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Why we need a new model for HR: part two



In the final part of the first instalment of this series, I left readers to ponder three things, one of which being a departure from three verticals in the existing dominant business partner model.

Read part one here. 

Introduced in the mid-1990s, this model is known as the Ulrich Model. It was a time of lean, sigma, business process reengineering – the dawn of networked technologies and e-commerce. Now we are in a period of virtual and augmented reality, generative artificial intelligence, machine learning, blockchain, agile, organisational resilience and much more.

A model that’s approaching three decades on from its inception surely needs a reboot or an upgrade? To be fair to Ulrich, he has been adding to his thinking and sharing lots of value-creation and adapted insights.

But a new model does not exist. That’s why I think it’s time – and I’m determined to use my final months as the top ranked HR Most Influential Thinker – to showcase what I believe a new model could be.

HR 3.0 model

People, processes, systems – all really obvious. Products? That’s a new aspect we’ll cover in a future article, but this model must already beg lots of questions. The first one: where are the HR business partners (HRBPs)?

The answer is (not glibly) everywhere. They are certainly:

  • Relationship brokers. A key element of HR business partnering is establishing a connection with business leaders and their teams. And also within HR itself. Which is why this is at the epicentre of this model.
  • People and performance analysts. It may be time (and we’ve already seen this in some larger HR/people and culture teams) to hone in on data and analytics much more actively and with increased impact for the enterprise and HR itself.
    In larger teams, there will be roles (perhaps not even called HRBPs) dedicated to performance, capabilities, inclusivity, creativity, alignment to strategic goals and the reporting on the dreaded but perhaps necessary phrase human capital.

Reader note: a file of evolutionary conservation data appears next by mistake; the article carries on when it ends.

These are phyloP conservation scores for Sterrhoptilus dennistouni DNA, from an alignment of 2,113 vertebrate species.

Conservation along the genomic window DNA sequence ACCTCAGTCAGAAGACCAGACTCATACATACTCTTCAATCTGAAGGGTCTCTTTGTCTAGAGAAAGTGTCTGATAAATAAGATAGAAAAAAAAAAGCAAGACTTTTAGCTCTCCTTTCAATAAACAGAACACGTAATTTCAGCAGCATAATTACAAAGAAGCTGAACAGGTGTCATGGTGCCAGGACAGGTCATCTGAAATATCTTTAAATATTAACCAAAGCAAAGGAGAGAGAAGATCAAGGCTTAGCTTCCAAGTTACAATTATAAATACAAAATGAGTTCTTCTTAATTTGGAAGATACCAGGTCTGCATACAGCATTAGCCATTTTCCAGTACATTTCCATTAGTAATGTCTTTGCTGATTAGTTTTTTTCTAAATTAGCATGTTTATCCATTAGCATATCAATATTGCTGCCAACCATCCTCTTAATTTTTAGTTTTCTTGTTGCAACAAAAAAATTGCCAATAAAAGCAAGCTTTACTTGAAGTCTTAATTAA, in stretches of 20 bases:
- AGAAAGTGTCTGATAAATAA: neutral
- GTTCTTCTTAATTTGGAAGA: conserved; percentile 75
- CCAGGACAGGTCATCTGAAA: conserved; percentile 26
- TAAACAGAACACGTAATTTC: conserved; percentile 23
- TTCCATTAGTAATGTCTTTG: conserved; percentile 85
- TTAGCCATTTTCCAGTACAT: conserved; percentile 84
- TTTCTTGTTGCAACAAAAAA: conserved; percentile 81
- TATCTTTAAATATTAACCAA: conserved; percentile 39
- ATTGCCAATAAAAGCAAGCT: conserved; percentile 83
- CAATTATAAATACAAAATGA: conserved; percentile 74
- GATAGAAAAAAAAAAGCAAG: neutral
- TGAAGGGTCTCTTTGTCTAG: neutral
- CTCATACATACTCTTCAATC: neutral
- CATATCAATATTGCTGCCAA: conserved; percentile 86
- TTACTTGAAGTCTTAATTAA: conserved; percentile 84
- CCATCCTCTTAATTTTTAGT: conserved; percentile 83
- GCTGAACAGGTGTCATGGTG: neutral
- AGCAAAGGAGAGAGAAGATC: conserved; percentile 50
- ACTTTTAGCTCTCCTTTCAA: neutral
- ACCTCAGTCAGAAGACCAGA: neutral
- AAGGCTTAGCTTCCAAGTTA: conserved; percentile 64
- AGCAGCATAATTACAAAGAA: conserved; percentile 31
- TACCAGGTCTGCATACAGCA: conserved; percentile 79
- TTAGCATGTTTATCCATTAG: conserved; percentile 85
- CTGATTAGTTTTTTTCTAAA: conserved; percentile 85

• Practice leads and coaches. Many HRBPs spend time coaching leaders, managers, and teams – be it around strategic workforce planning, performance management, ER, talent development and their inter-relationships with other functions and people. There is no reason why this should not continue as a value-add to HRBPs’ delivery proposition. 
  • Systems designers. Attuned to the needs of their business domains, there is an active role for HRBPs to be part of the instruments of change and refinement as part of organisational development (OD).

    In some cases, HRBPs are skilled in OD and in others less so. It is not critical that HRBPs become OD practitioners on top of their existing role. However, they link strongly to OD professionals as they are privy to the changing demands of business leaders and play a vital part in the value chain. This avoids convulsive and ineffective restructuring in favour of a more fluid, evidential and science-based OD and development frame of operating.

  • People operations. Linking administration, utilisation of technology, gathering data, service and demand management. These are all important and enhanced by good HRBP intelligence, application and promotion of efficient administrative practices across their business domains.
  • Meaning makers. Purpose, inclusion, belonging, psychological safety, going beyond engagement, flexible ways of working, values and value creation, motivation, problem-solving and future-casting. We are seeing more and more that this isn’t simple white-collar privilege. It’s essential people see how what they do matters, they are valued and they are aligned with people and the organisation in their intention and commitment to their work.

In my work with HRBPs over the past 20 years, I’ve seen all of these components stacked into the role. What this model does is recognise that the HRBP role crosses all boundaries of the HR domain and therefore why constrain it to one pillar of a three-pronged model? It’s transient, adaptive and responsive.

So there’s no fixed home for HRBPs and there are many guises for them to be a part of. HRBPs are the link, the intelligence source, the agitator, the analyser, and the equaliser.

In this model, we see a more unleashed HRBP. Whether that title remains is up to individual teams to decide. HR business partners V1 and V2 are dead. Long live the 3.0 HR business partner.

Perry Timms is founder of PTHR and ranked first on the HR Most Influential Thinkers list in 2022.

Read the full article here